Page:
That bond has changed over time, said Barbara J. Gislason, a Minneapolis animal lawyer, who helped found the American Bar Association committee on animal law, as pets have become more valued for their companionship than for their ability to work, on farms, for instance.

“Now people think of them as valuable in a way they never did before,” she said.

Animal lawyers argue that the law should reflect this change, especially in cases of negligence. Jeffrey Delott, a Long Island lawyer who has handled pet cases, summed up the position of many animal lawyers this way, “I’d argue that breaking the leg of a pet isn’t the same as breaking the leg of a table.”

There is evidence that courts are coming around to this way of thinking. In May an Oregon jury ordered a man who intentionally ran over a neighbor’s dog to pay $56,400 in damages, far more than the fair market value of the animal. Last month, in a case involving a cat called Max, who was tortured and killed by three men, a state appeals court in Washington ruled that a Spokane woman could receive damages based on Max’s emotional value.

Other branches of animal law are evolving even more rapidly. In the last five years, 25 states have passed laws allowing pet owners to establish trusts for their animals, to ensure they are taken care of after the owner dies. Frances Carlisle, a Manhattan pet lawyer who specializes in pet trusts and estates, said she has set up trusts for owners of dogs, cats, birds and even turtles.

One client took out a $300,000 life insurance policy to pay for the care of his dogs, she said, while another left a house in upstate New York in a pet trust, so his animals did not have to move when he died.

As with trusts for humans, pet trusts can be challenged by survivors who feel left out or who see the sums left for pet care as excessive.

“A family member could say there’s too much money in this trust,” Ms. Carlisle said. “There’s always the potential for litigation.”

Limitations on the value of pets discourage many from suing for veterinary malpractice, pet lawyers say. But those facing eviction from rent-stabilized apartments because of their pets are more willing to spend money on a pet lawyer, said Darryl M. Vernon, a partner in the Manhattan law firm of Vernon & Ginsburg, who specializes in housing cases stemming from pet ownership.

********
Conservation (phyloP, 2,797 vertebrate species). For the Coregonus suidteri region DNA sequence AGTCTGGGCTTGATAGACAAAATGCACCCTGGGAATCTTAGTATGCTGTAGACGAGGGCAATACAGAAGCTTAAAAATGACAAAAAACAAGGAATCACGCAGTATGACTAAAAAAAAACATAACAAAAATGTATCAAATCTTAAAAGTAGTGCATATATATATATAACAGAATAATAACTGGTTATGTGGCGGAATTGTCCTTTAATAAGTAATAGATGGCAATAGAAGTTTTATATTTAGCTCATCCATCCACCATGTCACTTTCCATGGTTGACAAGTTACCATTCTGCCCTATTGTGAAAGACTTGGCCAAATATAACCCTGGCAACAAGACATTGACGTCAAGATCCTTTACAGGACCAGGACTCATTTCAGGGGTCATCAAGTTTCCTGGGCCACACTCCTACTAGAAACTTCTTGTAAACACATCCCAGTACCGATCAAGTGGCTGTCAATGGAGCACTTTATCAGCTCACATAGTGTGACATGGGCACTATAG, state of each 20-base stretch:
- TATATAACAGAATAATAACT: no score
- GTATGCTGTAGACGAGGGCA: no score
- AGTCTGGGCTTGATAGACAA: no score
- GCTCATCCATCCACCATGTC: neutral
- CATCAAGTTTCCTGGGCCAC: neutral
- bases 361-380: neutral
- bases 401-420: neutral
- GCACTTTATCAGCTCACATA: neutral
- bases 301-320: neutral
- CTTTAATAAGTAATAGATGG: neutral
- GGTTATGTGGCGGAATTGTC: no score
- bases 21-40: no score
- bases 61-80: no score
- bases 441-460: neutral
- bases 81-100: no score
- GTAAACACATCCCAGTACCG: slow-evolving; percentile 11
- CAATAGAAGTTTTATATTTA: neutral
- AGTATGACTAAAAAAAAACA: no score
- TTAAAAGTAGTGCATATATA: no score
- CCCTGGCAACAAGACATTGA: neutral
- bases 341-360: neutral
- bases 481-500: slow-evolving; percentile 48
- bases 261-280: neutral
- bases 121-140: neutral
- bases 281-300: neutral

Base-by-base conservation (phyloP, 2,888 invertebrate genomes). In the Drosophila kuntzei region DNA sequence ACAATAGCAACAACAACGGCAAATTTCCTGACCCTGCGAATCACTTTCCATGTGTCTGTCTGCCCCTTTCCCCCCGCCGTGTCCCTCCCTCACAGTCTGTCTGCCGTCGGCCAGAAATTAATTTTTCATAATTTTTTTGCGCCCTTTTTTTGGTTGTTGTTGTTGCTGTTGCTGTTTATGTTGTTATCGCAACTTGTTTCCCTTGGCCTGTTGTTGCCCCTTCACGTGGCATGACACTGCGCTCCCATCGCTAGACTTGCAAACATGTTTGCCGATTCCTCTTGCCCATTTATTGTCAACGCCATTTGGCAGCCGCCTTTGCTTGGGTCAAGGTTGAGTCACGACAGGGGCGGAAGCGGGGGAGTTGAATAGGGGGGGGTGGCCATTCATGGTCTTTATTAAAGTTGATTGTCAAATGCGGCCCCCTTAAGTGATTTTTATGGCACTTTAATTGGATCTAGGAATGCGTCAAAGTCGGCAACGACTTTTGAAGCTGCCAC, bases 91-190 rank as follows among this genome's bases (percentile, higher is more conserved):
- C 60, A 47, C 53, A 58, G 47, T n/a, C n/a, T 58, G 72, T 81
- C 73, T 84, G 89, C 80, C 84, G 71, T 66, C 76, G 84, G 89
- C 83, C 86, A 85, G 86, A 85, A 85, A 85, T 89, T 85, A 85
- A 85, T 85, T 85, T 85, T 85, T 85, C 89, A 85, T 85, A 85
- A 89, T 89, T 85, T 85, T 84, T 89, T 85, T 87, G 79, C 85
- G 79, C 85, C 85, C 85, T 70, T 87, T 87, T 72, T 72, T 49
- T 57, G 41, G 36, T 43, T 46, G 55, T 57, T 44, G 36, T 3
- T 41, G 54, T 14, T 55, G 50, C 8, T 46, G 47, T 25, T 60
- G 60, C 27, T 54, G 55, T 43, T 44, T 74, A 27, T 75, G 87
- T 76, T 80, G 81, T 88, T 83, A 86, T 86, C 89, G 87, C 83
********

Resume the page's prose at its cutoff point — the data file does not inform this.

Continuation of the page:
Mr. Vernon has had clients who spent more than $30,000 fighting such suits. He said he had successfully defended the owner of a cat that was suspected of being part bobcat and a dog owner whose animal was accused of being part wolf. (Wild animals are illegal in New York apartment buildings.)

Most pet cases in New York housing courts come down to what is known as the 90-day rule. Landlords have 90 days to file suit once they know a pet is living in a building in violation of a lease. If tenants can prove that the landlords knew about the pets for longer but didn’t act, they can have the suits thrown out.

That was the case last month for Cindy Colón, the owner of Mia and Bella, two Maltese, who lives in a rent-stabilized building in the Bronx. Ms. Colón said she had had her dogs for nearly two years before her landlord attempted to have her removed. She called former doormen to testify that they were aware of the dogs more than 90 days before the suit was filed. She won but spent $25,000 to $30,000 for fees to Mr. Vernon. Ms. Colón said she had no regrets.

“It was money well spent, because I won my case,” she said.
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Old September 4th, 2006, 12:58 PM
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Maya Maya is offline
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Interesting article. I think it's a good sign, maybe the quality of pet care and respect for animals will improve if there are more lawyers defending pet related issues. The article raises some debatable points, it would be nice to see some civil discussion about it.